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Sherlock Holmes: The Last Vampyre

TV-PG CC
3.8 out of 5 stars (32) IMDb 6.8/10

John Stockton arrives in the village of Lamberley and when bad things begin to happen, the local residents hold the newcomer responsible. Soon, the gossipy town folk find out that Stockton is a direct resident of the Sinclair family, burned as suspected vampyres 100 years before. After the mysterious death of Bob Ferguson's baby son, a killing that has all the hallmarks of a vampyre, Holmes and Watson are called in to investigate before the residents take matters into their own hands.

Starring:
Jeremy Brett, Edward Hardwicke
Runtime:
1 hour, 45 minutes

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Product Details

Genres Drama, Thriller, Mystery, Horror
Director Tim Sullivan
Starring Jeremy Brett, Edward Hardwicke
Supporting actors Roy Marsden, Keith Barron, Yolanda Vazquez, Maurice Denham, Richard Dempsey, Juliet Aubrey, Jason Hetherington, Elizabeth Spriggs, Peter Geddis, Kate Lansbury, Maria Redmond, Freddie Jones, Hilary Mason, Stephen Tomlin, Eileen O'Brien, Andrew Abrahams, Marcello Walton, Paul Parris
Studio MPI Media Group
MPAA rating TV-PG
Captions and subtitles English Details
Purchase rights Stream instantly Details
Format Amazon Video (streaming online video)

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Customer Reviews

Top Customer Reviews

By Mark Savary on August 20, 2003
Format: DVD
"The Last Vampyre" is one of the more misunderstood entries in the Jeremy Brett Sherlock Holmes collection.
Often villified by fans of the Granada series, I think that such complete criticism is a bit unfair. Looking over the installment, one cannot help but admire the production values throughout, which are excellent. The supporting cast is well chosen and delivers, as do Brett and Hardwicke. The location settings are perfect for the tale, and the cinematography is absolutely first-class.
So, why does this episode fail to please the audience? Perhaps it is all of the padding inserted into the original story, which takes us far afield from Doyle. Pointless sexual antics, vampirism, local politics, etc., intrude upon what could have been a top-notch entry, in an attempt to extend the episode to movie-length. The real pity is that all of the padding has relegated this installment to the dustbin for most fans.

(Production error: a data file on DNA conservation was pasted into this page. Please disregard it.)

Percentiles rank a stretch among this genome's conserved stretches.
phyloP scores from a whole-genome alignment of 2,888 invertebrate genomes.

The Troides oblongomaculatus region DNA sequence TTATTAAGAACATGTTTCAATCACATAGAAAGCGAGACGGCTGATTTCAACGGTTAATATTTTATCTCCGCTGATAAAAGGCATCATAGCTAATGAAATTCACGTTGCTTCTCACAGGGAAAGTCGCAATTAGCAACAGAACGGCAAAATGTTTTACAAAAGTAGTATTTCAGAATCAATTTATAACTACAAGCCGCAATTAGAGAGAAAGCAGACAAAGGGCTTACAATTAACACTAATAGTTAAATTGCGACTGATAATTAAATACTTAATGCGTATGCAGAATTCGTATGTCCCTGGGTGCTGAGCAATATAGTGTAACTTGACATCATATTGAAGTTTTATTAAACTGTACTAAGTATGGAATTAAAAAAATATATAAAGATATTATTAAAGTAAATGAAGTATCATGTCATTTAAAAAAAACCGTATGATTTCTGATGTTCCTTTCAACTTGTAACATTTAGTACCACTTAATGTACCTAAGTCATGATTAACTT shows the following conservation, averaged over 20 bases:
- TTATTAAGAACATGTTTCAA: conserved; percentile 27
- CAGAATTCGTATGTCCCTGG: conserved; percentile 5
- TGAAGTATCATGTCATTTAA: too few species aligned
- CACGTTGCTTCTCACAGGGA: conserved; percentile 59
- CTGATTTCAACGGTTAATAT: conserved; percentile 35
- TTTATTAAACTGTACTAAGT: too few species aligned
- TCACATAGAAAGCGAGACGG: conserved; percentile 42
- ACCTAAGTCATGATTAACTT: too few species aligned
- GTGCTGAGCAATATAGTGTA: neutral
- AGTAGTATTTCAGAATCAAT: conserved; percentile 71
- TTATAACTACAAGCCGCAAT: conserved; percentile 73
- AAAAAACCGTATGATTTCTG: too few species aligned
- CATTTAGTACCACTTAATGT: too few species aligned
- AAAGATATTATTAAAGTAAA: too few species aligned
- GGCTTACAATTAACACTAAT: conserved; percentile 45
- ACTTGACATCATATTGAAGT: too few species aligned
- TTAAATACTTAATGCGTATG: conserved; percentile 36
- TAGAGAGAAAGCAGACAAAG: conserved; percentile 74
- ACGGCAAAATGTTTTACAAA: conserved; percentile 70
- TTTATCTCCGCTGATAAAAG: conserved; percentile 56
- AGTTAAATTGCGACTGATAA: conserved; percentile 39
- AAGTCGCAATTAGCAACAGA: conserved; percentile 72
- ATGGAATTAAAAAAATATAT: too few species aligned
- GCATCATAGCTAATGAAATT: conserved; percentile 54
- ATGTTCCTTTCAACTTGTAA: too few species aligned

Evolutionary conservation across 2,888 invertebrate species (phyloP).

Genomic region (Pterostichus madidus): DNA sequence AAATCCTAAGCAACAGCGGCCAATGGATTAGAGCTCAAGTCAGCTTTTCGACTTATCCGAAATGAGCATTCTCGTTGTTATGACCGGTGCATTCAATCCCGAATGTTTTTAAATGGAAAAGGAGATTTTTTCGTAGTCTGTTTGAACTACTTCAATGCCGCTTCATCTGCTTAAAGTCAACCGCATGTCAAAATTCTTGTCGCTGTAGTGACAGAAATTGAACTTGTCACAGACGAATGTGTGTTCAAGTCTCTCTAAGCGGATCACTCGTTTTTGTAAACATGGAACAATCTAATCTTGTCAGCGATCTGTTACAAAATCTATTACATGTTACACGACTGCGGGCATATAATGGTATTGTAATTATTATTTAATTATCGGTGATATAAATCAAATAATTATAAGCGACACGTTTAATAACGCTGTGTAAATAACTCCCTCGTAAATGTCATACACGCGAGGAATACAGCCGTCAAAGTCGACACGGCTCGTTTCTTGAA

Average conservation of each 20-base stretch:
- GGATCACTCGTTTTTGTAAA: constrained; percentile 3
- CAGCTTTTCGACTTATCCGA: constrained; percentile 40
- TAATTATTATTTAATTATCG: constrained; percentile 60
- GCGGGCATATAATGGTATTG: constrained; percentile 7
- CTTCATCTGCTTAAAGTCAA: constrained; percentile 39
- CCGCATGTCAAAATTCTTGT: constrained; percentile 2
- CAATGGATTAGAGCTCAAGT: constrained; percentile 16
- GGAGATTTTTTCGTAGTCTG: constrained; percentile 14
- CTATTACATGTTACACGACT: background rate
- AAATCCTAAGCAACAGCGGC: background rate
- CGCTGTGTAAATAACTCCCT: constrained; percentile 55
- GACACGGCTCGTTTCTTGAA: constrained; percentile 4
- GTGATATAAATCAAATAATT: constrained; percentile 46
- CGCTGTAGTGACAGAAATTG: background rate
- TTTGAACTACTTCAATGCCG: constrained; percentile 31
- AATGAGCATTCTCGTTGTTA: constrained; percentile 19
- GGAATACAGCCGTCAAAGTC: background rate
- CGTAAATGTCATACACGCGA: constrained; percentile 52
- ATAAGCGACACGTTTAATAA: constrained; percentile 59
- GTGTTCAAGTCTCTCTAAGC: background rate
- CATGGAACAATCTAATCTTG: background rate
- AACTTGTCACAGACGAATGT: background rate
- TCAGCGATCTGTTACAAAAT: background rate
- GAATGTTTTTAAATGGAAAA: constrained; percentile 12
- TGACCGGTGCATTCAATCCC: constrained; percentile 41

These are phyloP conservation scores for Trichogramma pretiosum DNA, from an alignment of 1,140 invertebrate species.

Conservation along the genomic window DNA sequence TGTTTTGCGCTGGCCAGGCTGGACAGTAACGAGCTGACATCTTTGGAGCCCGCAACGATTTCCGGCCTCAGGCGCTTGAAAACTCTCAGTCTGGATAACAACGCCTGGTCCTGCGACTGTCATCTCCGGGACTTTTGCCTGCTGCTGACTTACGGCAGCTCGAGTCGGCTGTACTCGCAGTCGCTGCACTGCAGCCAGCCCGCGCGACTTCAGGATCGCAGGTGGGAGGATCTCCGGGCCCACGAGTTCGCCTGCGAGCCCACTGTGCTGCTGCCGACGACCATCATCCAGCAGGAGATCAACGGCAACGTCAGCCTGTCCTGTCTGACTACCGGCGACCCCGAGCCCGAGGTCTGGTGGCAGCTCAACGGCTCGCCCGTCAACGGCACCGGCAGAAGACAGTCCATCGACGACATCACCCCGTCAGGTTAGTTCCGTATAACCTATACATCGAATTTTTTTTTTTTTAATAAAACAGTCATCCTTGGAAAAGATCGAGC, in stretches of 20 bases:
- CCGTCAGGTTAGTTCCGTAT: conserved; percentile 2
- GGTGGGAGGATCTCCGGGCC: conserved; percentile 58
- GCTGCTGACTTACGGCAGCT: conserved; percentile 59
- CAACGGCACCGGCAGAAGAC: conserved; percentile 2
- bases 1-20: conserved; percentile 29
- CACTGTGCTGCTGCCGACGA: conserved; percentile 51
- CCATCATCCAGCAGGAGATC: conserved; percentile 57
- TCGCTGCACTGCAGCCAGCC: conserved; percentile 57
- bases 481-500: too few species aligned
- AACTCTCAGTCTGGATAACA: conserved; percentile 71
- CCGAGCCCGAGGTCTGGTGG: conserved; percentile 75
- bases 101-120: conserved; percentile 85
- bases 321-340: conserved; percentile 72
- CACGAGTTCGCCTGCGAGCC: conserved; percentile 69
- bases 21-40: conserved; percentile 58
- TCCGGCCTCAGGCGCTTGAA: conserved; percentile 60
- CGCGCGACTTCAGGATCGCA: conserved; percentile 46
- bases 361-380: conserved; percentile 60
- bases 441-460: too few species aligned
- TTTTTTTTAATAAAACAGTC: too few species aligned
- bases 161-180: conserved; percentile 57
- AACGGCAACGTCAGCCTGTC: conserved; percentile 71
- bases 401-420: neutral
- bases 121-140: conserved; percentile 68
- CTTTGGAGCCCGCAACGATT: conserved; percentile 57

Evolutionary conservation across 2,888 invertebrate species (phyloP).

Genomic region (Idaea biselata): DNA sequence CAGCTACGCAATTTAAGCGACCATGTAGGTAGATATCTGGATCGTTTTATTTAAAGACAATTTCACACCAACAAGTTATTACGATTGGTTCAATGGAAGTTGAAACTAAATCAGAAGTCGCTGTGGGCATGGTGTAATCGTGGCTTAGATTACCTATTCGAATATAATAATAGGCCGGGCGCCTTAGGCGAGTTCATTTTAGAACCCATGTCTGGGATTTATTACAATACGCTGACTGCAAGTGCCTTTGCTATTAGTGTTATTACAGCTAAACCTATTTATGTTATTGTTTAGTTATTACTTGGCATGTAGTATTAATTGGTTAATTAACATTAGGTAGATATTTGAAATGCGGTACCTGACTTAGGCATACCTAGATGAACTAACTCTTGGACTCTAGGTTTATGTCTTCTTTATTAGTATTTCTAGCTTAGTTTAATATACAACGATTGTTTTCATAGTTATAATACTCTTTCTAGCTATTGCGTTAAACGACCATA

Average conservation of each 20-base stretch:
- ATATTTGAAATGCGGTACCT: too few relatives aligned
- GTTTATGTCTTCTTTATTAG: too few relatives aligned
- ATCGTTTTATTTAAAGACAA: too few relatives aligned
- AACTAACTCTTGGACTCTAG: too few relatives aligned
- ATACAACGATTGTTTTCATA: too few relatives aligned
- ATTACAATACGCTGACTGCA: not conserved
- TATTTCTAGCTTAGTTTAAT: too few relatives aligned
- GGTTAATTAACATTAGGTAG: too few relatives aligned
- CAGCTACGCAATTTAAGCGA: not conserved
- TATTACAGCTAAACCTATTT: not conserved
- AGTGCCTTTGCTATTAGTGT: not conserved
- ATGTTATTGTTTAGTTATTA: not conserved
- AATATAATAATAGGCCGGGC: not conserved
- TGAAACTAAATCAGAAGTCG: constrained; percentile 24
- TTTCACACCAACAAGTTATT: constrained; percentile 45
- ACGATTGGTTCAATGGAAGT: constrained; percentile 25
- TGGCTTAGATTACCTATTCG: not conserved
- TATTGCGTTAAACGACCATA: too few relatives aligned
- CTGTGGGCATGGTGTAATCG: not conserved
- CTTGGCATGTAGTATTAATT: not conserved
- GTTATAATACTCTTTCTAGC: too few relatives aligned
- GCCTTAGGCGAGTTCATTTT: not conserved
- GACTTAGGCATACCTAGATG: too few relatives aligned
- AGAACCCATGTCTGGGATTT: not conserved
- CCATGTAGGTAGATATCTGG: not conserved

However, if one could excise about twenty minutes from the production, it would play much better. I think such judicious re-editing would raise the episode to at least acceptable standards on a par with other, at least average, episodes in the Granada series. The unfortunate thing is that the padding does serve to set the mood for the mystery, and would therefore be all but impossible to remove completely while at the same time leaving intact any semblence of a cohesive story.
Perhaps it is all a matter of taste. I liked enough of the episode to enjoy it despite its problems, and in many ways it was probably as good as (or no worse than), "The Master Blackmailer". That installment has severe weak points as well, including the lack of any true Holmsian deductions. It leaves the viewer wanting in places, too, just as "The Last Vampyre" does.
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Format: DVD